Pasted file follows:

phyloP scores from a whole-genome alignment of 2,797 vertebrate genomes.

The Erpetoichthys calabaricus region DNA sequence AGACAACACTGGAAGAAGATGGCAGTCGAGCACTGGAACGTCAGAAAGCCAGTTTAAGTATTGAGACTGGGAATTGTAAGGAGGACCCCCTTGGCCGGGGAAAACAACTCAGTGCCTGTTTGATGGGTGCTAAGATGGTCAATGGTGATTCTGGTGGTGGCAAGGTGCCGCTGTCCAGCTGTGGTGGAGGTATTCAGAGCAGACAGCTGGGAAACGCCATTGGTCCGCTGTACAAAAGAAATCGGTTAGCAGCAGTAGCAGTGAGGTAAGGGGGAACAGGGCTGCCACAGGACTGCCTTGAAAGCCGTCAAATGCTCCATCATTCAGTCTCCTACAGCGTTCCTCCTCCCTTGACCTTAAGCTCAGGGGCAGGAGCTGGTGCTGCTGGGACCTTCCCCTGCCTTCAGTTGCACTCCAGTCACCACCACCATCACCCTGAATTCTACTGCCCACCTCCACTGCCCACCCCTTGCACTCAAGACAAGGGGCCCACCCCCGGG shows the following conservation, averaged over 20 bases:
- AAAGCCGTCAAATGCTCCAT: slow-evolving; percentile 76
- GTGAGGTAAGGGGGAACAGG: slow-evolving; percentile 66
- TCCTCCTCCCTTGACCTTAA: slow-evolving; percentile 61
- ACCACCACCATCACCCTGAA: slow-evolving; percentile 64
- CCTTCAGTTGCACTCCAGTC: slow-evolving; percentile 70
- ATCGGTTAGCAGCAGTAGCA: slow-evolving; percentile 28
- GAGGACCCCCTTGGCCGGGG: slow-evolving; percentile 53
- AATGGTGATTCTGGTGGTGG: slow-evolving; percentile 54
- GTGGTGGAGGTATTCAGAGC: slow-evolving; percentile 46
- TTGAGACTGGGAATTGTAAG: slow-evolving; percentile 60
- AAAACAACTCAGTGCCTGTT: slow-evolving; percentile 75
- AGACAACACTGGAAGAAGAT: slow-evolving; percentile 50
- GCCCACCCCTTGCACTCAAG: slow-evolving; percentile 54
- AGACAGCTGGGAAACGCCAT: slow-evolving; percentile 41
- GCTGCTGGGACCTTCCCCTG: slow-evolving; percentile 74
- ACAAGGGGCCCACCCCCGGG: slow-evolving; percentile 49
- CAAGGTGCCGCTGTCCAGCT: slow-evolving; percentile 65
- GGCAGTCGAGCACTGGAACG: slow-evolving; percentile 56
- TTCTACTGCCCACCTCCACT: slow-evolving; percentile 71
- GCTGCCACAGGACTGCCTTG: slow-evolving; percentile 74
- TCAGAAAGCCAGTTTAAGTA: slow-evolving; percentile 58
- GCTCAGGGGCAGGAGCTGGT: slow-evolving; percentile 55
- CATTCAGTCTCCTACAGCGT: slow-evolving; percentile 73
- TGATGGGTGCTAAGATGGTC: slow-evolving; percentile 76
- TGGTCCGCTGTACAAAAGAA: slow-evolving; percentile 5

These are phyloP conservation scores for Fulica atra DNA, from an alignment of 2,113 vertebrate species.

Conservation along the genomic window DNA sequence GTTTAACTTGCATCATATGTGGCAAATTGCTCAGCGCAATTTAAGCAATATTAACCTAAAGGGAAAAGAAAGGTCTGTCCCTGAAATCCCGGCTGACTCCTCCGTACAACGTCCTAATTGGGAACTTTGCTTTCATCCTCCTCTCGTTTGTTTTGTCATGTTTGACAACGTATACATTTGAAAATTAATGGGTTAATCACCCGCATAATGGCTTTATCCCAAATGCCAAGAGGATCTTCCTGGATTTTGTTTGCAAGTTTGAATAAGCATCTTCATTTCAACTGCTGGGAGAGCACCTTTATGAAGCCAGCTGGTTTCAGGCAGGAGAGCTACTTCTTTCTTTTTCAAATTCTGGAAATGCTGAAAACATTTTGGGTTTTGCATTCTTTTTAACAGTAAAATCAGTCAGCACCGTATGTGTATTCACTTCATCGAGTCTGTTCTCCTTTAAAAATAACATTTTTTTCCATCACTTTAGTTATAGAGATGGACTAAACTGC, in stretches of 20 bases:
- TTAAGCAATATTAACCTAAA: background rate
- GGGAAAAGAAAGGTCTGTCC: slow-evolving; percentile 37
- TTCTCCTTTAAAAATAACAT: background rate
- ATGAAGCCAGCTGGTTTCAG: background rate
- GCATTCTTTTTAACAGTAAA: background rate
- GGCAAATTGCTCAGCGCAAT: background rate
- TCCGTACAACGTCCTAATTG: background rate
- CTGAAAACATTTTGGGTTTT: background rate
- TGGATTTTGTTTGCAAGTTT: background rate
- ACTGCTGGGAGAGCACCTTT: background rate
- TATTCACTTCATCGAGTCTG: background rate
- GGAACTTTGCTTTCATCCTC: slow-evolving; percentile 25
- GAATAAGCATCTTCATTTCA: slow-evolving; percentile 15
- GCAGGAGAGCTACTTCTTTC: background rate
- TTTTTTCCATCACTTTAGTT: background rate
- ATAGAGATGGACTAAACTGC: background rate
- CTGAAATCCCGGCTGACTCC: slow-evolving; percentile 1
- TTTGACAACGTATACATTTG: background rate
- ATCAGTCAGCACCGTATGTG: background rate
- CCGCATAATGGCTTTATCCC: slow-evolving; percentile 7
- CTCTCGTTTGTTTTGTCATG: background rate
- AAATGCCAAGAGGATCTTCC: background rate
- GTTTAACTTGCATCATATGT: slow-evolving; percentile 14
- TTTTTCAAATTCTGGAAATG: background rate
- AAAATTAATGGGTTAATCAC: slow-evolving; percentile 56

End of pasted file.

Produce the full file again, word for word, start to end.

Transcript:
phyloP scores from a whole-genome alignment of 2,797 vertebrate genomes.

The Erpetoichthys calabaricus region DNA sequence AGACAACACTGGAAGAAGATGGCAGTCGAGCACTGGAACGTCAGAAAGCCAGTTTAAGTATTGAGACTGGGAATTGTAAGGAGGACCCCCTTGGCCGGGGAAAACAACTCAGTGCCTGTTTGATGGGTGCTAAGATGGTCAATGGTGATTCTGGTGGTGGCAAGGTGCCGCTGTCCAGCTGTGGTGGAGGTATTCAGAGCAGACAGCTGGGAAACGCCATTGGTCCGCTGTACAAAAGAAATCGGTTAGCAGCAGTAGCAGTGAGGTAAGGGGGAACAGGGCTGCCACAGGACTGCCTTGAAAGCCGTCAAATGCTCCATCATTCAGTCTCCTACAGCGTTCCTCCTCCCTTGACCTTAAGCTCAGGGGCAGGAGCTGGTGCTGCTGGGACCTTCCCCTGCCTTCAGTTGCACTCCAGTCACCACCACCATCACCCTGAATTCTACTGCCCACCTCCACTGCCCACCCCTTGCACTCAAGACAAGGGGCCCACCCCCGGG shows the following conservation, averaged over 20 bases:
- AAAGCCGTCAAATGCTCCAT: slow-evolving; percentile 76
- GTGAGGTAAGGGGGAACAGG: slow-evolving; percentile 66
- TCCTCCTCCCTTGACCTTAA: slow-evolving; percentile 61
- ACCACCACCATCACCCTGAA: slow-evolving; percentile 64
- CCTTCAGTTGCACTCCAGTC: slow-evolving; percentile 70
- ATCGGTTAGCAGCAGTAGCA: slow-evolving; percentile 28
- GAGGACCCCCTTGGCCGGGG: slow-evolving; percentile 53
- AATGGTGATTCTGGTGGTGG: slow-evolving; percentile 54
- GTGGTGGAGGTATTCAGAGC: slow-evolving; percentile 46
- TTGAGACTGGGAATTGTAAG: slow-evolving; percentile 60
- AAAACAACTCAGTGCCTGTT: slow-evolving; percentile 75
- AGACAACACTGGAAGAAGAT: slow-evolving; percentile 50
- GCCCACCCCTTGCACTCAAG: slow-evolving; percentile 54
- AGACAGCTGGGAAACGCCAT: slow-evolving; percentile 41
- GCTGCTGGGACCTTCCCCTG: slow-evolving; percentile 74
- ACAAGGGGCCCACCCCCGGG: slow-evolving; percentile 49
- CAAGGTGCCGCTGTCCAGCT: slow-evolving; percentile 65
- GGCAGTCGAGCACTGGAACG: slow-evolving; percentile 56
- TTCTACTGCCCACCTCCACT: slow-evolving; percentile 71
- GCTGCCACAGGACTGCCTTG: slow-evolving; percentile 74
- TCAGAAAGCCAGTTTAAGTA: slow-evolving; percentile 58
- GCTCAGGGGCAGGAGCTGGT: slow-evolving; percentile 55
- CATTCAGTCTCCTACAGCGT: slow-evolving; percentile 73
- TGATGGGTGCTAAGATGGTC: slow-evolving; percentile 76
- TGGTCCGCTGTACAAAAGAA: slow-evolving; percentile 5

These are phyloP conservation scores for Fulica atra DNA, from an alignment of 2,113 vertebrate species.

Conservation along the genomic window DNA sequence GTTTAACTTGCATCATATGTGGCAAATTGCTCAGCGCAATTTAAGCAATATTAACCTAAAGGGAAAAGAAAGGTCTGTCCCTGAAATCCCGGCTGACTCCTCCGTACAACGTCCTAATTGGGAACTTTGCTTTCATCCTCCTCTCGTTTGTTTTGTCATGTTTGACAACGTATACATTTGAAAATTAATGGGTTAATCACCCGCATAATGGCTTTATCCCAAATGCCAAGAGGATCTTCCTGGATTTTGTTTGCAAGTTTGAATAAGCATCTTCATTTCAACTGCTGGGAGAGCACCTTTATGAAGCCAGCTGGTTTCAGGCAGGAGAGCTACTTCTTTCTTTTTCAAATTCTGGAAATGCTGAAAACATTTTGGGTTTTGCATTCTTTTTAACAGTAAAATCAGTCAGCACCGTATGTGTATTCACTTCATCGAGTCTGTTCTCCTTTAAAAATAACATTTTTTTCCATCACTTTAGTTATAGAGATGGACTAAACTGC, in stretches of 20 bases:
- TTAAGCAATATTAACCTAAA: background rate
- GGGAAAAGAAAGGTCTGTCC: slow-evolving; percentile 37
- TTCTCCTTTAAAAATAACAT: background rate
- ATGAAGCCAGCTGGTTTCAG: background rate
- GCATTCTTTTTAACAGTAAA: background rate
- GGCAAATTGCTCAGCGCAAT: background rate
- TCCGTACAACGTCCTAATTG: background rate
- CTGAAAACATTTTGGGTTTT: background rate
- TGGATTTTGTTTGCAAGTTT: background rate
- ACTGCTGGGAGAGCACCTTT: background rate
- TATTCACTTCATCGAGTCTG: background rate
- GGAACTTTGCTTTCATCCTC: slow-evolving; percentile 25
- GAATAAGCATCTTCATTTCA: slow-evolving; percentile 15
- GCAGGAGAGCTACTTCTTTC: background rate
- TTTTTTCCATCACTTTAGTT: background rate
- ATAGAGATGGACTAAACTGC: background rate
- CTGAAATCCCGGCTGACTCC: slow-evolving; percentile 1
- TTTGACAACGTATACATTTG: background rate
- ATCAGTCAGCACCGTATGTG: background rate
- CCGCATAATGGCTTTATCCC: slow-evolving; percentile 7
- CTCTCGTTTGTTTTGTCATG: background rate
- AAATGCCAAGAGGATCTTCC: background rate
- GTTTAACTTGCATCATATGT: slow-evolving; percentile 14
- TTTTTCAAATTCTGGAAATG: background rate
- AAAATTAATGGGTTAATCAC: slow-evolving; percentile 56